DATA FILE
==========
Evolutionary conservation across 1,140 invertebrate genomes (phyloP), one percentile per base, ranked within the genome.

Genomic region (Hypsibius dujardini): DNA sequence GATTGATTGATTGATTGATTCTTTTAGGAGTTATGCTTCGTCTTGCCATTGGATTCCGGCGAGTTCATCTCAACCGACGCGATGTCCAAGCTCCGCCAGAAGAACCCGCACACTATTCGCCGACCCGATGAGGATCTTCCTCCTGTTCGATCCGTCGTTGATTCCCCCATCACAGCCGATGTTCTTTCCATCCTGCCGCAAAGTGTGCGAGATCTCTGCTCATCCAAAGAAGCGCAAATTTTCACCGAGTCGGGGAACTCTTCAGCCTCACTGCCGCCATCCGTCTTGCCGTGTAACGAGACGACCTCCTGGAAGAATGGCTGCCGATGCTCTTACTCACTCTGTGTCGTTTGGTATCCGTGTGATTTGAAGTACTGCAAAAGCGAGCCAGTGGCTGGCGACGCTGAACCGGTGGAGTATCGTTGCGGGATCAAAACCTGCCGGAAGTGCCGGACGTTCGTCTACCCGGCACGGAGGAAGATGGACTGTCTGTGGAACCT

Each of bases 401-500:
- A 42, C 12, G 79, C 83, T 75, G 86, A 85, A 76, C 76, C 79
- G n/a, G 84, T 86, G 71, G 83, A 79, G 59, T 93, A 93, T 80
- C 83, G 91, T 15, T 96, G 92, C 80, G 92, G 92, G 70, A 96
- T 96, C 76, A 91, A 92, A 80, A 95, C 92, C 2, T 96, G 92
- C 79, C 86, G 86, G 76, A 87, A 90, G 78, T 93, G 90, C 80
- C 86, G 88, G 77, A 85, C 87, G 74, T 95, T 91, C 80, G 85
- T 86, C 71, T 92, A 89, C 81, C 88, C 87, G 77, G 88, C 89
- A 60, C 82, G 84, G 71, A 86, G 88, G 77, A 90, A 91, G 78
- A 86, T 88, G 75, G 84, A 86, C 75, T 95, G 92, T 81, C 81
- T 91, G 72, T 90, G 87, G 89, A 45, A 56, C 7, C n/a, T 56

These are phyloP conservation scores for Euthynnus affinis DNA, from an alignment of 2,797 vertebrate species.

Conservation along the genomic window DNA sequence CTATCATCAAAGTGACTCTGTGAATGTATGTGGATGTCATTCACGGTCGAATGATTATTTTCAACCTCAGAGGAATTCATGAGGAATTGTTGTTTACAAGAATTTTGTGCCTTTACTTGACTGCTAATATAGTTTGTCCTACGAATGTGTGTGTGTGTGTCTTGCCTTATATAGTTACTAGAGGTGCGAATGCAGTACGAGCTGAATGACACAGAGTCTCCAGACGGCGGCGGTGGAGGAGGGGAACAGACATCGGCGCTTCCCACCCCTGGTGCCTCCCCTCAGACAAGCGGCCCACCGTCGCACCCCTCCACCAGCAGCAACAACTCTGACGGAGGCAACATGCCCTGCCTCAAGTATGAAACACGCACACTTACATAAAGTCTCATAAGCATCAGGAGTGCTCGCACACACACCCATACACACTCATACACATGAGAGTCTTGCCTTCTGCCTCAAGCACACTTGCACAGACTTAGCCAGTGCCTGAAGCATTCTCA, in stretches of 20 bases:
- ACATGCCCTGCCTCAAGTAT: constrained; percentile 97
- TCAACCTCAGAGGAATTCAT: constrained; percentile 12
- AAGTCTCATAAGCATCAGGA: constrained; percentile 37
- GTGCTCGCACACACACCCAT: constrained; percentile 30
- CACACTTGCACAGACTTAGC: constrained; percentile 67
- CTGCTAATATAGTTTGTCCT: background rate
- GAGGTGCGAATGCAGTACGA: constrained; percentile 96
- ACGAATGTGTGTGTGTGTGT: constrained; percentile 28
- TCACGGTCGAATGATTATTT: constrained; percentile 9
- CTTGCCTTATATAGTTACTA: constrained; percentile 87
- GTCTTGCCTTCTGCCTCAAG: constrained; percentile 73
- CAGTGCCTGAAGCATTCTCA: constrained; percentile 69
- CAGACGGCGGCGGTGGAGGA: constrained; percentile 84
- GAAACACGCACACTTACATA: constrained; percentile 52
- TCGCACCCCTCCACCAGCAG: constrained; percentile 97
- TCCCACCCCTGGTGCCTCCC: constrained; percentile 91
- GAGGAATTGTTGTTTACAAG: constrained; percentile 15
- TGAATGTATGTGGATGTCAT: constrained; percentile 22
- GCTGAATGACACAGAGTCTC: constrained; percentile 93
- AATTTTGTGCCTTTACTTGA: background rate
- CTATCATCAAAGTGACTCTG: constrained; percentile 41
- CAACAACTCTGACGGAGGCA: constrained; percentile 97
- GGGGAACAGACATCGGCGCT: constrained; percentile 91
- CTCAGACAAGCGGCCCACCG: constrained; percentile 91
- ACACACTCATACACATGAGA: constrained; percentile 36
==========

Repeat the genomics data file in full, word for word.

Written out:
Evolutionary conservation across 1,140 invertebrate genomes (phyloP), one percentile per base, ranked within the genome.

Genomic region (Hypsibius dujardini): DNA sequence GATTGATTGATTGATTGATTCTTTTAGGAGTTATGCTTCGTCTTGCCATTGGATTCCGGCGAGTTCATCTCAACCGACGCGATGTCCAAGCTCCGCCAGAAGAACCCGCACACTATTCGCCGACCCGATGAGGATCTTCCTCCTGTTCGATCCGTCGTTGATTCCCCCATCACAGCCGATGTTCTTTCCATCCTGCCGCAAAGTGTGCGAGATCTCTGCTCATCCAAAGAAGCGCAAATTTTCACCGAGTCGGGGAACTCTTCAGCCTCACTGCCGCCATCCGTCTTGCCGTGTAACGAGACGACCTCCTGGAAGAATGGCTGCCGATGCTCTTACTCACTCTGTGTCGTTTGGTATCCGTGTGATTTGAAGTACTGCAAAAGCGAGCCAGTGGCTGGCGACGCTGAACCGGTGGAGTATCGTTGCGGGATCAAAACCTGCCGGAAGTGCCGGACGTTCGTCTACCCGGCACGGAGGAAGATGGACTGTCTGTGGAACCT

Each of bases 401-500:
- A 42, C 12, G 79, C 83, T 75, G 86, A 85, A 76, C 76, C 79
- G n/a, G 84, T 86, G 71, G 83, A 79, G 59, T 93, A 93, T 80
- C 83, G 91, T 15, T 96, G 92, C 80, G 92, G 92, G 70, A 96
- T 96, C 76, A 91, A 92, A 80, A 95, C 92, C 2, T 96, G 92
- C 79, C 86, G 86, G 76, A 87, A 90, G 78, T 93, G 90, C 80
- C 86, G 88, G 77, A 85, C 87, G 74, T 95, T 91, C 80, G 85
- T 86, C 71, T 92, A 89, C 81, C 88, C 87, G 77, G 88, C 89
- A 60, C 82, G 84, G 71, A 86, G 88, G 77, A 90, A 91, G 78
- A 86, T 88, G 75, G 84, A 86, C 75, T 95, G 92, T 81, C 81
- T 91, G 72, T 90, G 87, G 89, A 45, A 56, C 7, C n/a, T 56

These are phyloP conservation scores for Euthynnus affinis DNA, from an alignment of 2,797 vertebrate species.

Conservation along the genomic window DNA sequence CTATCATCAAAGTGACTCTGTGAATGTATGTGGATGTCATTCACGGTCGAATGATTATTTTCAACCTCAGAGGAATTCATGAGGAATTGTTGTTTACAAGAATTTTGTGCCTTTACTTGACTGCTAATATAGTTTGTCCTACGAATGTGTGTGTGTGTGTCTTGCCTTATATAGTTACTAGAGGTGCGAATGCAGTACGAGCTGAATGACACAGAGTCTCCAGACGGCGGCGGTGGAGGAGGGGAACAGACATCGGCGCTTCCCACCCCTGGTGCCTCCCCTCAGACAAGCGGCCCACCGTCGCACCCCTCCACCAGCAGCAACAACTCTGACGGAGGCAACATGCCCTGCCTCAAGTATGAAACACGCACACTTACATAAAGTCTCATAAGCATCAGGAGTGCTCGCACACACACCCATACACACTCATACACATGAGAGTCTTGCCTTCTGCCTCAAGCACACTTGCACAGACTTAGCCAGTGCCTGAAGCATTCTCA, in stretches of 20 bases:
- ACATGCCCTGCCTCAAGTAT: constrained; percentile 97
- TCAACCTCAGAGGAATTCAT: constrained; percentile 12
- AAGTCTCATAAGCATCAGGA: constrained; percentile 37
- GTGCTCGCACACACACCCAT: constrained; percentile 30
- CACACTTGCACAGACTTAGC: constrained; percentile 67
- CTGCTAATATAGTTTGTCCT: background rate
- GAGGTGCGAATGCAGTACGA: constrained; percentile 96
- ACGAATGTGTGTGTGTGTGT: constrained; percentile 28
- TCACGGTCGAATGATTATTT: constrained; percentile 9
- CTTGCCTTATATAGTTACTA: constrained; percentile 87
- GTCTTGCCTTCTGCCTCAAG: constrained; percentile 73
- CAGTGCCTGAAGCATTCTCA: constrained; percentile 69
- CAGACGGCGGCGGTGGAGGA: constrained; percentile 84
- GAAACACGCACACTTACATA: constrained; percentile 52
- TCGCACCCCTCCACCAGCAG: constrained; percentile 97
- TCCCACCCCTGGTGCCTCCC: constrained; percentile 91
- GAGGAATTGTTGTTTACAAG: constrained; percentile 15
- TGAATGTATGTGGATGTCAT: constrained; percentile 22
- GCTGAATGACACAGAGTCTC: constrained; percentile 93
- AATTTTGTGCCTTTACTTGA: background rate
- CTATCATCAAAGTGACTCTG: constrained; percentile 41
- CAACAACTCTGACGGAGGCA: constrained; percentile 97
- GGGGAACAGACATCGGCGCT: constrained; percentile 91
- CTCAGACAAGCGGCCCACCG: constrained; percentile 91
- ACACACTCATACACATGAGA: constrained; percentile 36